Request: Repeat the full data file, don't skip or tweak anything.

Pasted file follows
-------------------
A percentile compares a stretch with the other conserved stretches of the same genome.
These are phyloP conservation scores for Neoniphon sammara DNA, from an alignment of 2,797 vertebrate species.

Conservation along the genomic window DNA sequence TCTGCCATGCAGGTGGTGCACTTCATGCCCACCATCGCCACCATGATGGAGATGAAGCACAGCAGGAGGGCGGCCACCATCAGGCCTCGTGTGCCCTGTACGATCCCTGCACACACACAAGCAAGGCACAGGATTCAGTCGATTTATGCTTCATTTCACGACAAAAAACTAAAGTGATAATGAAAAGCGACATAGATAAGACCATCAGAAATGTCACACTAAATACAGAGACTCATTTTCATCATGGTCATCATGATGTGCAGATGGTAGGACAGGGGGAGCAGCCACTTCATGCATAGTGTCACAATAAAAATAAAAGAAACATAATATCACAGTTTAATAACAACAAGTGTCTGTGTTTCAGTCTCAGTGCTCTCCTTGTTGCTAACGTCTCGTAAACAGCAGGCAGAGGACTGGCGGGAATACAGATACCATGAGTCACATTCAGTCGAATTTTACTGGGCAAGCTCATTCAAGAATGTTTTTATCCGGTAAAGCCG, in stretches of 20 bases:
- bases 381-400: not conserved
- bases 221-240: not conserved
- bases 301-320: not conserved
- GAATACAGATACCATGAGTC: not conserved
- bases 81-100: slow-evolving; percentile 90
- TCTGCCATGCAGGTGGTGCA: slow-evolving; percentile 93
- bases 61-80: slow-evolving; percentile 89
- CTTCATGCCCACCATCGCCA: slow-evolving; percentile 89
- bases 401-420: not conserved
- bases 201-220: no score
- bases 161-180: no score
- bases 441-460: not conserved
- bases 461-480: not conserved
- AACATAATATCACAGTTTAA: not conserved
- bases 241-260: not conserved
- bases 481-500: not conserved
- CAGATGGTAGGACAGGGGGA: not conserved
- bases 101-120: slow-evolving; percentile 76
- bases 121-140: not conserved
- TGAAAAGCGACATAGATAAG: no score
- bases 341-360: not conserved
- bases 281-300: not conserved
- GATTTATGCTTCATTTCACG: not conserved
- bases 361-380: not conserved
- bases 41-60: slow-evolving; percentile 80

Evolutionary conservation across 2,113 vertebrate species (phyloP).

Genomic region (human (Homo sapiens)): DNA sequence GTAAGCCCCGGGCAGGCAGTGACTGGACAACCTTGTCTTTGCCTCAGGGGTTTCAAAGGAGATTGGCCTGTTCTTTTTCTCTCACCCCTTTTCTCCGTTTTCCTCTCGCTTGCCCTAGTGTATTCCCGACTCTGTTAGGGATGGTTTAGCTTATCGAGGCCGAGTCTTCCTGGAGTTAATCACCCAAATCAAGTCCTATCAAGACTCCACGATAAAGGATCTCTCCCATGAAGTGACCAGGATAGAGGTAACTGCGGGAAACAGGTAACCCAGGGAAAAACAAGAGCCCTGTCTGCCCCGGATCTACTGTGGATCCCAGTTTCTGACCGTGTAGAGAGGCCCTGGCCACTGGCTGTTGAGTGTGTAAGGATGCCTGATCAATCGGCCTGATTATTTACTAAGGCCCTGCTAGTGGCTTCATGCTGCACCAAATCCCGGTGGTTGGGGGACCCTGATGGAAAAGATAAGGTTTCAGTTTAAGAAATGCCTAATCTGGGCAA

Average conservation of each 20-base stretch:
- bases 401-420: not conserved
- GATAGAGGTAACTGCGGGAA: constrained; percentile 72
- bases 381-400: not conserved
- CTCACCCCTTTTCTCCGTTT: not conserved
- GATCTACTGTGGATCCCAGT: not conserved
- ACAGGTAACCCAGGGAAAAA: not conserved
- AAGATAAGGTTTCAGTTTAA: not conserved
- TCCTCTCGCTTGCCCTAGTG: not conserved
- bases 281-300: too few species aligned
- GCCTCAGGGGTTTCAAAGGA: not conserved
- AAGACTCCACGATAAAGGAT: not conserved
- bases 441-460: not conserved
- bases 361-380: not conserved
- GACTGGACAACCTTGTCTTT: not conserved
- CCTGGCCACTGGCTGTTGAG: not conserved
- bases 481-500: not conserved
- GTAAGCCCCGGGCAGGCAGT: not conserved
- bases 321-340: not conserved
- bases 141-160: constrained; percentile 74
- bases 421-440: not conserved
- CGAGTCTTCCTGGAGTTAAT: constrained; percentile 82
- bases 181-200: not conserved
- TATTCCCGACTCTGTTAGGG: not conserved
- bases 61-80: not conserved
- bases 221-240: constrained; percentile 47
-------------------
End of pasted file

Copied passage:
A percentile compares a stretch with the other conserved stretches of the same genome.
These are phyloP conservation scores for Neoniphon sammara DNA, from an alignment of 2,797 vertebrate species.

Conservation along the genomic window DNA sequence TCTGCCATGCAGGTGGTGCACTTCATGCCCACCATCGCCACCATGATGGAGATGAAGCACAGCAGGAGGGCGGCCACCATCAGGCCTCGTGTGCCCTGTACGATCCCTGCACACACACAAGCAAGGCACAGGATTCAGTCGATTTATGCTTCATTTCACGACAAAAAACTAAAGTGATAATGAAAAGCGACATAGATAAGACCATCAGAAATGTCACACTAAATACAGAGACTCATTTTCATCATGGTCATCATGATGTGCAGATGGTAGGACAGGGGGAGCAGCCACTTCATGCATAGTGTCACAATAAAAATAAAAGAAACATAATATCACAGTTTAATAACAACAAGTGTCTGTGTTTCAGTCTCAGTGCTCTCCTTGTTGCTAACGTCTCGTAAACAGCAGGCAGAGGACTGGCGGGAATACAGATACCATGAGTCACATTCAGTCGAATTTTACTGGGCAAGCTCATTCAAGAATGTTTTTATCCGGTAAAGCCG, in stretches of 20 bases:
- bases 381-400: not conserved
- bases 221-240: not conserved
- bases 301-320: not conserved
- GAATACAGATACCATGAGTC: not conserved
- bases 81-100: slow-evolving; percentile 90
- TCTGCCATGCAGGTGGTGCA: slow-evolving; percentile 93
- bases 61-80: slow-evolving; percentile 89
- CTTCATGCCCACCATCGCCA: slow-evolving; percentile 89
- bases 401-420: not conserved
- bases 201-220: no score
- bases 161-180: no score
- bases 441-460: not conserved
- bases 461-480: not conserved
- AACATAATATCACAGTTTAA: not conserved
- bases 241-260: not conserved
- bases 481-500: not conserved
- CAGATGGTAGGACAGGGGGA: not conserved
- bases 101-120: slow-evolving; percentile 76
- bases 121-140: not conserved
- TGAAAAGCGACATAGATAAG: no score
- bases 341-360: not conserved
- bases 281-300: not conserved
- GATTTATGCTTCATTTCACG: not conserved
- bases 361-380: not conserved
- bases 41-60: slow-evolving; percentile 80

Evolutionary conservation across 2,113 vertebrate species (phyloP).

Genomic region (human (Homo sapiens)): DNA sequence GTAAGCCCCGGGCAGGCAGTGACTGGACAACCTTGTCTTTGCCTCAGGGGTTTCAAAGGAGATTGGCCTGTTCTTTTTCTCTCACCCCTTTTCTCCGTTTTCCTCTCGCTTGCCCTAGTGTATTCCCGACTCTGTTAGGGATGGTTTAGCTTATCGAGGCCGAGTCTTCCTGGAGTTAATCACCCAAATCAAGTCCTATCAAGACTCCACGATAAAGGATCTCTCCCATGAAGTGACCAGGATAGAGGTAACTGCGGGAAACAGGTAACCCAGGGAAAAACAAGAGCCCTGTCTGCCCCGGATCTACTGTGGATCCCAGTTTCTGACCGTGTAGAGAGGCCCTGGCCACTGGCTGTTGAGTGTGTAAGGATGCCTGATCAATCGGCCTGATTATTTACTAAGGCCCTGCTAGTGGCTTCATGCTGCACCAAATCCCGGTGGTTGGGGGACCCTGATGGAAAAGATAAGGTTTCAGTTTAAGAAATGCCTAATCTGGGCAA

Average conservation of each 20-base stretch:
- bases 401-420: not conserved
- GATAGAGGTAACTGCGGGAA: constrained; percentile 72
- bases 381-400: not conserved
- CTCACCCCTTTTCTCCGTTT: not conserved
- GATCTACTGTGGATCCCAGT: not conserved
- ACAGGTAACCCAGGGAAAAA: not conserved
- AAGATAAGGTTTCAGTTTAA: not conserved
- TCCTCTCGCTTGCCCTAGTG: not conserved
- bases 281-300: too few species aligned
- GCCTCAGGGGTTTCAAAGGA: not conserved
- AAGACTCCACGATAAAGGAT: not conserved
- bases 441-460: not conserved
- bases 361-380: not conserved
- GACTGGACAACCTTGTCTTT: not conserved
- CCTGGCCACTGGCTGTTGAG: not conserved
- bases 481-500: not conserved
- GTAAGCCCCGGGCAGGCAGT: not conserved
- bases 321-340: not conserved
- bases 141-160: constrained; percentile 74
- bases 421-440: not conserved
- CGAGTCTTCCTGGAGTTAAT: constrained; percentile 82
- bases 181-200: not conserved
- TATTCCCGACTCTGTTAGGG: not conserved
- bases 61-80: not conserved
- bases 221-240: constrained; percentile 47